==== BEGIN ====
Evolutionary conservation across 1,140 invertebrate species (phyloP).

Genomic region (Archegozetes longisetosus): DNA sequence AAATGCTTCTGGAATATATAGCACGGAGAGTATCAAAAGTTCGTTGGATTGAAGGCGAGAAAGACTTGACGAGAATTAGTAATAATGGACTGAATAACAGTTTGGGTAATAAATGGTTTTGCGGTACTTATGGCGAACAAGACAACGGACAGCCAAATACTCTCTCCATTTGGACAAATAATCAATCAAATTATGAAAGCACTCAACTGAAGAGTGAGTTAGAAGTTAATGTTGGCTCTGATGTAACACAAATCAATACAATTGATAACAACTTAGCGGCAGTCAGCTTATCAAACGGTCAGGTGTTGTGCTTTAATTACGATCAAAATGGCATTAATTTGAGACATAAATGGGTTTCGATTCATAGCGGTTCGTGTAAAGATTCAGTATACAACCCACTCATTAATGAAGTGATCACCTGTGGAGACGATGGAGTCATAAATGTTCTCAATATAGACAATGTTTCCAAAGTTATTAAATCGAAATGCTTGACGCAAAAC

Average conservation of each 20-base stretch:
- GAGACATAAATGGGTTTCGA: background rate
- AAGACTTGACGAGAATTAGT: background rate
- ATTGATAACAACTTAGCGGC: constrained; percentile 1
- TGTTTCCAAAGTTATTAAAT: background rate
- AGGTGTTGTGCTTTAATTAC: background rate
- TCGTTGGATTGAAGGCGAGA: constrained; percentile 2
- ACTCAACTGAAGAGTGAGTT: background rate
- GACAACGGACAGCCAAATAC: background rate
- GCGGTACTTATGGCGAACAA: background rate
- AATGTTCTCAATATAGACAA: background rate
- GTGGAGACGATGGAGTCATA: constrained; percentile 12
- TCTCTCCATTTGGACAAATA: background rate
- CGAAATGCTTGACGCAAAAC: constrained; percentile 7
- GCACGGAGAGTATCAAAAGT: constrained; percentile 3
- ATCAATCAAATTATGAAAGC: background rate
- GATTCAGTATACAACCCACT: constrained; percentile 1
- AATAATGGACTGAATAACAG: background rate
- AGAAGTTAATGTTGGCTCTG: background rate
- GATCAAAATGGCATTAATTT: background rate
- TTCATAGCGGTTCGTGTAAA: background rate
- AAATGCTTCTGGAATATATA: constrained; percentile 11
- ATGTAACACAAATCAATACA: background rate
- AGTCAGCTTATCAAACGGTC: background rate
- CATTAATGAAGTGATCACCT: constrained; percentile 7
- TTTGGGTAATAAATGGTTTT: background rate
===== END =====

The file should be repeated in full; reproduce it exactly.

Evolutionary conservation across 1,140 invertebrate species (phyloP).

Genomic region (Archegozetes longisetosus): DNA sequence AAATGCTTCTGGAATATATAGCACGGAGAGTATCAAAAGTTCGTTGGATTGAAGGCGAGAAAGACTTGACGAGAATTAGTAATAATGGACTGAATAACAGTTTGGGTAATAAATGGTTTTGCGGTACTTATGGCGAACAAGACAACGGACAGCCAAATACTCTCTCCATTTGGACAAATAATCAATCAAATTATGAAAGCACTCAACTGAAGAGTGAGTTAGAAGTTAATGTTGGCTCTGATGTAACACAAATCAATACAATTGATAACAACTTAGCGGCAGTCAGCTTATCAAACGGTCAGGTGTTGTGCTTTAATTACGATCAAAATGGCATTAATTTGAGACATAAATGGGTTTCGATTCATAGCGGTTCGTGTAAAGATTCAGTATACAACCCACTCATTAATGAAGTGATCACCTGTGGAGACGATGGAGTCATAAATGTTCTCAATATAGACAATGTTTCCAAAGTTATTAAATCGAAATGCTTGACGCAAAAC

Average conservation of each 20-base stretch:
- GAGACATAAATGGGTTTCGA: background rate
- AAGACTTGACGAGAATTAGT: background rate
- ATTGATAACAACTTAGCGGC: constrained; percentile 1
- TGTTTCCAAAGTTATTAAAT: background rate
- AGGTGTTGTGCTTTAATTAC: background rate
- TCGTTGGATTGAAGGCGAGA: constrained; percentile 2
- ACTCAACTGAAGAGTGAGTT: background rate
- GACAACGGACAGCCAAATAC: background rate
- GCGGTACTTATGGCGAACAA: background rate
- AATGTTCTCAATATAGACAA: background rate
- GTGGAGACGATGGAGTCATA: constrained; percentile 12
- TCTCTCCATTTGGACAAATA: background rate
- CGAAATGCTTGACGCAAAAC: constrained; percentile 7
- GCACGGAGAGTATCAAAAGT: constrained; percentile 3
- ATCAATCAAATTATGAAAGC: background rate
- GATTCAGTATACAACCCACT: constrained; percentile 1
- AATAATGGACTGAATAACAG: background rate
- AGAAGTTAATGTTGGCTCTG: background rate
- GATCAAAATGGCATTAATTT: background rate
- TTCATAGCGGTTCGTGTAAA: background rate
- AAATGCTTCTGGAATATATA: constrained; percentile 11
- ATGTAACACAAATCAATACA: background rate
- AGTCAGCTTATCAAACGGTC: background rate
- CATTAATGAAGTGATCACCT: constrained; percentile 7
- TTTGGGTAATAAATGGTTTT: background rate